So if all that’s involved in questing is clicking different items, one after the other, what’s to keep you from beating everything in one sitting? Well, that’s where the game introduces the false “obstacle” of having energy. Energy is required for every action (or click) you take in the game. You are given a very limited bar of energy that is purposely set to run out very quickly and slow down your questing. So how do you get more energy? Well, you can wait. 1 energy is replenished every 5 minutes. Which is absurd, considering it can take anywhere from 5-25 energy just to complete one part of a quest. Your other option (of course) is to BUY energy. Not buy with game money (referred to as goods), but will real US dollars. So what does your hard earned real life money get you that you can’t get on your own? Not a damn thing. The designers purposely drag down the pace of their own game, to make it nearly unplayable at times, in hopes that you will part with your money. Just so you’re capable of playing the game at the pace it should naturally be. Now I’ve played a lot of “free”-to-play games that have set up revenue systems. And many of them aren’t bull-shitty at all. But HGA is set up in a way that strangles itself in a sad attempt to get cash. But, there is a third option (and, truly, the only reasonable one). If you have a friend who plays the game, you can “ask a friend” to give you items or energy. They don’t even need to have said item or energy for it to work. (Update: the designers have tweaked the game since this posted and now you can only request energy from a friend once a day.)

Now every Facebook browser game that attempts to have generate revenue should have some element of endless play. Like in Farmville, I’m assuming you can work on and build up your farm, nearly forever. But instead of a farm, HGA gives you a “forest escape.” This is like your home base. You can build things that generate goods or items or just build things for decoration. But after a couple of days you will find yourself with more “goods” than you can spend, and no more space in your forest escape. In which case there is nothing left to do.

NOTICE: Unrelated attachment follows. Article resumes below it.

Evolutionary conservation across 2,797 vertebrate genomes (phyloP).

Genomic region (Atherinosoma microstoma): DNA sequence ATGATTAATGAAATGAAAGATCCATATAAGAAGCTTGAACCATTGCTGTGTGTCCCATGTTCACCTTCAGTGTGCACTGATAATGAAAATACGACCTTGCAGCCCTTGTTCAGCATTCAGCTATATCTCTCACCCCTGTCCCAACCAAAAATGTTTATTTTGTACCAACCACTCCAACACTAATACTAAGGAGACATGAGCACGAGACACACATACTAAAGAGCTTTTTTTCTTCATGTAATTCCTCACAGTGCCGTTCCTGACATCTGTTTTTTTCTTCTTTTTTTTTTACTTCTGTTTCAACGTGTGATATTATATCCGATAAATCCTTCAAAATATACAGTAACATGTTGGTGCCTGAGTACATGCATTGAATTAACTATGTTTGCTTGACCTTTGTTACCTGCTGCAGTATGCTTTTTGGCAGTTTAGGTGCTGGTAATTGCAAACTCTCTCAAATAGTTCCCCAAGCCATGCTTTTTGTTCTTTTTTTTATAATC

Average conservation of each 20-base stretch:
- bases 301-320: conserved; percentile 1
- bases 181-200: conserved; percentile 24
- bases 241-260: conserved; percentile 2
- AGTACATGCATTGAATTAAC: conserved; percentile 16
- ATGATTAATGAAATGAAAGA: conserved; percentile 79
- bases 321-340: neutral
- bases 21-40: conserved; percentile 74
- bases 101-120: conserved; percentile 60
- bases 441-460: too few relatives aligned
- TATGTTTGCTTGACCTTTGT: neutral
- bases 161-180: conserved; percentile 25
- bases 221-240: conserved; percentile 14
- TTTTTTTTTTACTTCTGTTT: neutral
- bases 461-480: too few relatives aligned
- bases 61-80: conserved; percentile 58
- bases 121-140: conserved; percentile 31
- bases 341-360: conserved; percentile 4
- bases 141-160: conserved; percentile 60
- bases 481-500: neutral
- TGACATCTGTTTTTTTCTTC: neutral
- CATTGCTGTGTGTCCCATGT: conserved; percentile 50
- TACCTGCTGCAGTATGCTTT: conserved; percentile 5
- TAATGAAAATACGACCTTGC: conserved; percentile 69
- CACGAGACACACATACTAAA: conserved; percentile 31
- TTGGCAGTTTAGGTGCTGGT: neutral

Technical Issues

This game only recently moved out of beta and became available to the public. For such a small game, it was still riddled with bugs and issues the last couple of weeks. There are even certain bugs in the game that can completely put a halt to the game. As in, certain bugs are so problematic that they stop you from being able to complete quests (and therefore move any further in the game). In the few weeks I’ve had to play, not a single issue ticket I put in was responded too. Which is pretty unacceptable, especially considering how many people have probably given this game some real life cash-money.

TL;DR or What’s the Verdict?

Truth be told, this game is pretty awful. Which is why I would never recommend it to anyone who wasn’t a huge fan of the series. But if you are a fan, then it’s worth playing through all the quests once (assuming a bug doesn’t prevent you from doing do!) because you will have fun spending time with the characters of District 12. But if you do play, make sure you have at least one friend who you can “gift” energy and items back and forth too. It’s the only way! Give it a try and let me know what you think!

Megan is an unabashed fangirl who is often in a state of panic about her inability to watch, read and play all the things.